[Date Prev][Date Next] [Thread Prev][Thread Next] [Date Index] [Thread Index]

Re: How to get started

Holger Spielmann wrote:

This procedure, to schedule file replacements for the next reboot,
really seems brain-damaged to me. It looks like an ugly work-around.

Yep. That's typically Windows. It's full of these little surprises that work just a little different but require ugly work-arounds.

It could imagine that it would be better to modify the EXE loader in
Windows (and DLLs are EXE to Windows AFAIR) to copy the executable to a
special location hidden to applications and users first and execute it
from there.
Sure, we would lose a lot of performance doing it that way, but OTOH
this would make Windows behave like I expect it from experience with
usual OSes like SunOS or Linux. And, we will not run into problems after
an update, like it has to expected when a new EXE requires a changed
data or config file format which isn't compatible to the old version.

I must say it's an interesting approach, but I think we should not aim too high.

Windows has been built with a different phylosophy. Everything has been built with the idea that if it works most of the time, it's good enough. Take the whole dll handling, for example. There's still no good versioning system, including for dlls written by 3d party hardware manufucturers that are running in kernel mode.
What did they come up with?
Same old story. Ugly workarounds that in this case require signing of dlls, implemented with some dark magic that seems to keep older versions around, somewhere. I don't even want to know the rest.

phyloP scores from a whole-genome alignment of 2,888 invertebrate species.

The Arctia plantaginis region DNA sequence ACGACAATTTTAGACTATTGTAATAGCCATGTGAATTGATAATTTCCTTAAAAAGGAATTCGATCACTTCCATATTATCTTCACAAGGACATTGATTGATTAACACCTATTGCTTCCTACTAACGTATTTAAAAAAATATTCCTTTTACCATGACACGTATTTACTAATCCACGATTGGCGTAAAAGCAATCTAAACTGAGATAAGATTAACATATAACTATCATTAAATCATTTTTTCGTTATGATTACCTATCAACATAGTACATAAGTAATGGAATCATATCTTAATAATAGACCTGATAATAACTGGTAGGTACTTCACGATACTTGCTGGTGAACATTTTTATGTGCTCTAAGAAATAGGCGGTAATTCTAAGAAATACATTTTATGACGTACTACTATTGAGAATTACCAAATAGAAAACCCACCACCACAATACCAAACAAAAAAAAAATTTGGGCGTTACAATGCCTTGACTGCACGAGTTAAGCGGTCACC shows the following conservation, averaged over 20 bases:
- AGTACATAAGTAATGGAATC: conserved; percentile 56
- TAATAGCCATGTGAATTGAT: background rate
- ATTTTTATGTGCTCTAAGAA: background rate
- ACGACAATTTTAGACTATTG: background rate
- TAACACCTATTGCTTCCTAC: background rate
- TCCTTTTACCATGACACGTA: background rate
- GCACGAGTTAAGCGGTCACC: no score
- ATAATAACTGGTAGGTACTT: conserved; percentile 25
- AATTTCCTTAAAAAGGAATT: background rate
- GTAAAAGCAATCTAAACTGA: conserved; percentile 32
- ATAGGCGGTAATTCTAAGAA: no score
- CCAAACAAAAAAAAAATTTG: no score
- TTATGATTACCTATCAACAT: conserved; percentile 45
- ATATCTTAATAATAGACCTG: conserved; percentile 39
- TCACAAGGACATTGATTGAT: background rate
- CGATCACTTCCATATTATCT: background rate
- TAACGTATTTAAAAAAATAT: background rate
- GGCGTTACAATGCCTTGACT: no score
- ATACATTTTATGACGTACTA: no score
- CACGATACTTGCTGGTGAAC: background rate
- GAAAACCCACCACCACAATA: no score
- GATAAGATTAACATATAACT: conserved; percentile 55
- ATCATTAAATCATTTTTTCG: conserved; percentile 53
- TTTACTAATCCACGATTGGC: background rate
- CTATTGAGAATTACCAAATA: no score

There is no way you can change that sloppy attitude.

I am pretty sure that the Windows platform as it is today is nearing it's end, especially if alternatives become better and better. You can't just go on placing one workaround on the other without running into serious management, stability and/or security problems.

All we need to do, in my view, is offer a way out of the Windows platform by playing embrace&extend. The goal is to have developers that are interested in porting their app to other platforms use our environment as much as possible, no matter if they develop free of proprietary software. Developers should be able to install debian-w32 next to their normal environment and find not only development tools, but also a superior distribution system that enables them to distribute their software cross platform and very efficiently.

Users should be able to use just apt/dpkg to access native win32 ports of for example Gimp, Mozilla, etc. without having to install a whole Debian subsystem. The idea would be that once a user discovers the wonders of apt, he will use that more and more and thus favoring software within apt over the old&ugly setup.exe manual download method, which would give free software a competitive advantage. Imagine the face of user that has just discovered the networking capabilities of X, for example.

That way, users (and developers) can gradually enter the world of Debian in their own pace, so that eventually the Win32 platform will be nothing more then a Unix platform of reasonable quality but good support for legacy software.

At that point, there should still be some reasons to switch to a real Unix platform, so we shouldn't make the win32 port too good ...

Therefore, I think on win32 ugly workarounds are perfectly good, as long as they don't pollute the source code.

-- Arend --

Reply to: